If you didn’t see Transformers in a theatre, you missed one of the biggest treats of this last summer’s crop of blockbusters. Simply put, Transformers is the best live action film to have been based on a line of toys, or an animated TV series.
When I was a kid, there were summers when I connected with one film to the extent that I didn’t see many other movies for a stretch of eight-to-twelve weeks. I spent one summer, for example seeing the John Way classic, El Dorado. That film so connected with me that I can’t change channels if I come across it on TV – and I still dig out the DVD every so often. If I was twelve again, Transformers would have been one of those movies – even at a middling multiple of twelve, it’s made an impact that is similar to my first screenings of Raiders of the Lost Ark and Star Wars.
Why should what is in essence a 143-minute commercial for a line of toys have such an effect on a veteran film buff such as myself? Because the script [by Alias scribes Roberto Orci and Alex Kurtzman] is a tale about a boy and his car and a boy and his first girlfriend – as well as being about the war between the Autobots and Decepticons. Well, that and the fact that director Michael Bay not only outdid himself in terms of action set pieces and effects work, but also in terms of pure storytelling and making his characters [human and living robot] real.
I went into the screening with some trepidation and came out one of several hundred viewers that applauded at the end. Even though the trailers for Transformers had suggested that there would be some reasonably well developed human characters, I hadn’t expected that much from Bay – who is much more of an ideas & effects guy – but he not only pulled it off, he made it sing. The result was that Transformers was one of the two best blockbusters of the summer [alongside Live Free or Die Hard].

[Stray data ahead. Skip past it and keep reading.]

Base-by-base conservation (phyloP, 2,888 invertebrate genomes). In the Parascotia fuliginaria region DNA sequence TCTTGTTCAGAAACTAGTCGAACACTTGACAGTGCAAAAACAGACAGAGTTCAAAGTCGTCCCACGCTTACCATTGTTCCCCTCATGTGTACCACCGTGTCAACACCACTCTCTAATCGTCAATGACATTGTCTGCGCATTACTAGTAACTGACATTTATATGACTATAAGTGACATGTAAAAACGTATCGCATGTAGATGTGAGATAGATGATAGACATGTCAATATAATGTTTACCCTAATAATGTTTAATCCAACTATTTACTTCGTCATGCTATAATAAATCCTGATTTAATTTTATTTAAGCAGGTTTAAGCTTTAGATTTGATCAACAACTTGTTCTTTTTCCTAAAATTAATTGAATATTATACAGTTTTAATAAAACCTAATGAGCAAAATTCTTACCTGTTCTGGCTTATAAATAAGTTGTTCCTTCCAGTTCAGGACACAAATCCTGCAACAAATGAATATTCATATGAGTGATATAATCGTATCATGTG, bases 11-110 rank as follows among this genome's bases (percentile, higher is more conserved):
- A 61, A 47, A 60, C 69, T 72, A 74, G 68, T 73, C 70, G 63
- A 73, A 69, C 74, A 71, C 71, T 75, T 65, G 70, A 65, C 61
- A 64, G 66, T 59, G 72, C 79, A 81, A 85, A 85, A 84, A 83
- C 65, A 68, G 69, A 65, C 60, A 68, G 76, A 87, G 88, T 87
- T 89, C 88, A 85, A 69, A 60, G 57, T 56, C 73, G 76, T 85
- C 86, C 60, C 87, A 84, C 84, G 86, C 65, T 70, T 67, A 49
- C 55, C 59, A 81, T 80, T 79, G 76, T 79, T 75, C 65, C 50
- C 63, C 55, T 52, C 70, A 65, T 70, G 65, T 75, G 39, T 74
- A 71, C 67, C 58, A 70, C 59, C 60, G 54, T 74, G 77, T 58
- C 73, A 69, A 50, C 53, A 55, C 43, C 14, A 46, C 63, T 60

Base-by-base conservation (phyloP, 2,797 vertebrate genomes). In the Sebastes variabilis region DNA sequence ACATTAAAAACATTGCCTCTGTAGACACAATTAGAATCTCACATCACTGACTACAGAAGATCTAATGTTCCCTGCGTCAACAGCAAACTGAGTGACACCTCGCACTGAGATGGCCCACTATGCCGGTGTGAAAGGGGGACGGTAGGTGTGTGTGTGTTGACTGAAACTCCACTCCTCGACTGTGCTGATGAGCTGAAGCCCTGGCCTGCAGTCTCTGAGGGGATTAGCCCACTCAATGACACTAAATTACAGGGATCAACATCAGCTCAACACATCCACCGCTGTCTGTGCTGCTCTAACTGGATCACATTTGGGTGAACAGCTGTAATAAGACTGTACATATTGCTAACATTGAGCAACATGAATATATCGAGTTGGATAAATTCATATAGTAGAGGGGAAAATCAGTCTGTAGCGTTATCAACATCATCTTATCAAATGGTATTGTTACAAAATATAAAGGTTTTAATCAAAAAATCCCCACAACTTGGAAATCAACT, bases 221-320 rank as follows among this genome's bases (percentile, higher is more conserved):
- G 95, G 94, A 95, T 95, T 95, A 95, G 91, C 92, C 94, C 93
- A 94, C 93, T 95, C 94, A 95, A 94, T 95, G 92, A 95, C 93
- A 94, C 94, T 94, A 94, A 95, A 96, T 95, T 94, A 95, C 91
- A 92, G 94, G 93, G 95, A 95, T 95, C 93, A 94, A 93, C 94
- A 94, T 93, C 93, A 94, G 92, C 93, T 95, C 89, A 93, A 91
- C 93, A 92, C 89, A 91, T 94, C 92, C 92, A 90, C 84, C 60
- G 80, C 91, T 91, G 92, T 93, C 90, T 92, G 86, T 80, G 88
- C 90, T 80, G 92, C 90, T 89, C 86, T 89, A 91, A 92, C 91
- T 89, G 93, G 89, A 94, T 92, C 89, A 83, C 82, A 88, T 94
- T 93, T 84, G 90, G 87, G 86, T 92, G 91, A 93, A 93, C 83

I’ve watched the DVD twice now – once to relive the movie and once to listen to Bay’s commentary – and I have to say that Transformers really does hold up well on the small screen. The action set pieces are a bit diminished, but still thrilling, and the human moments are possibly even more affecting. The film still blazes along – and still sucks you into its world.
Features include: Disc One: a highly entertaining commentary by Bay [the man can blow his own horn, but he’s also a terrific source of information]; Disc Two: two groups of Featurettes and a solo Featurette: Our World: The Story Sparks [how the film was developed]; Human Allies [the importance of the human characters]; I Fight Giant Robots; Battleground; Their War: Rise of the Robots; Autobots Rollout [the selection and development of the Autobot characters]; Decepticons Strike [the selection and development of the Decepticon characters]; Inside The AllSpark; More Than Meets the Eye.
Grade: Transformers – A
Grade: Features: A+
Final Grade: A